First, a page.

(), Peter Möller
and Erik Westholm
Jan Amcoff: Institute for Futures Studies, Postal: Box 591, SE-101 31 Stockholm, Sweden
Peter Möller: Högskolan Dalarna
Erik Westholm: Institute for Futures Studies, Postal: Box 591, SE-101 31 Stockholm, Sweden
Abstract: In Sweden the number of rural food shops has decreased for more than 50 years. Often the closing of a village shop is supposed to affect the migration patterns in the area it has been serving. However, according to this study, neither in- nor out-migration in the area affected by the closing is affected. The deficits of migration usual in those areas are established at least 10-12 years before the closing year. Thus, the typical closing takes place subsequent to a long term population decline. On the other hand, localities hosting a shop that survived during the study period 1990-2004 have a bigger total population and show tendencies towards decreasing deficit of migration at any potential closing year. These statistical results are supported by interviews carried out in three villages where the last shop has closed. They indicate that the shop has already lost its importance as supplier when it closes. By then the village shop is primarily used as complement to nearby towns or shopping centres. Each of the two studies accounted for here point at a relative un-importance of the village shop as a service point at the closing time. However, as it often offer the last public space in the village the village shop serves a key function as a meeting point for some households. When the shop has closed, the village holds private homes only. That is a situation increasing loneliness to some inhabitants.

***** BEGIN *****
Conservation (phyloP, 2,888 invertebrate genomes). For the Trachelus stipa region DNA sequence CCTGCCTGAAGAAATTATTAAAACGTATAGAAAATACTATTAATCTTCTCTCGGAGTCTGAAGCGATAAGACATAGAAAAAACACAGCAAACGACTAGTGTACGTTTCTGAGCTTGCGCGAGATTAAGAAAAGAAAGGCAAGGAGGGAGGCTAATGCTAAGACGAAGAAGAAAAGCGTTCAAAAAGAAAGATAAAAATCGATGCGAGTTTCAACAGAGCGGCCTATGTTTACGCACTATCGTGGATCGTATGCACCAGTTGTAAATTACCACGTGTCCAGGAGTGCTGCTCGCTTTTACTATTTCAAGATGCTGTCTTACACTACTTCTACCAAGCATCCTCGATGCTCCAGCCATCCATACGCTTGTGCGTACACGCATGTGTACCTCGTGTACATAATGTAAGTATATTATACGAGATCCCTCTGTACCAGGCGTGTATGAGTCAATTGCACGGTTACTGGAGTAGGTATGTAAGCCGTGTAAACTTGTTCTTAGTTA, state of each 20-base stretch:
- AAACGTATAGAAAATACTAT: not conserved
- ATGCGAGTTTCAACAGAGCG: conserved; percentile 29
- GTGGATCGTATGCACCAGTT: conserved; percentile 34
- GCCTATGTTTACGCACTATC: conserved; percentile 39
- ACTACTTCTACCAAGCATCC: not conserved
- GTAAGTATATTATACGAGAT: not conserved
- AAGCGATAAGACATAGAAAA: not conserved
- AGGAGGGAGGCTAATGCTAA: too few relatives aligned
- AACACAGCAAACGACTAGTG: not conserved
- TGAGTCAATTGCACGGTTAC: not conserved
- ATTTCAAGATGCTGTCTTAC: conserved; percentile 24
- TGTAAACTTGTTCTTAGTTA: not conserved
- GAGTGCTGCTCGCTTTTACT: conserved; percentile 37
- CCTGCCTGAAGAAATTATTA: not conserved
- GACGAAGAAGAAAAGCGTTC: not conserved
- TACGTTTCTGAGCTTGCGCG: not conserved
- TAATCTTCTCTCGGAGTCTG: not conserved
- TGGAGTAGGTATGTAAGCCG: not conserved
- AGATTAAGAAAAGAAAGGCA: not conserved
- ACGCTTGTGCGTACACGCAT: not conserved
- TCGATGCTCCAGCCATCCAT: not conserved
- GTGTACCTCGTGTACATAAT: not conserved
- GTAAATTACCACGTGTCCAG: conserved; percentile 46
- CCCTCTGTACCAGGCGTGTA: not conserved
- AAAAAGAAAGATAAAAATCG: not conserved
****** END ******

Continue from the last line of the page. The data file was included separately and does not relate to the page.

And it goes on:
61 pages, April 2009
Price: 25 SEK
Note: ISSN: 1652-120X; ISBN:978-91-85619-43-6
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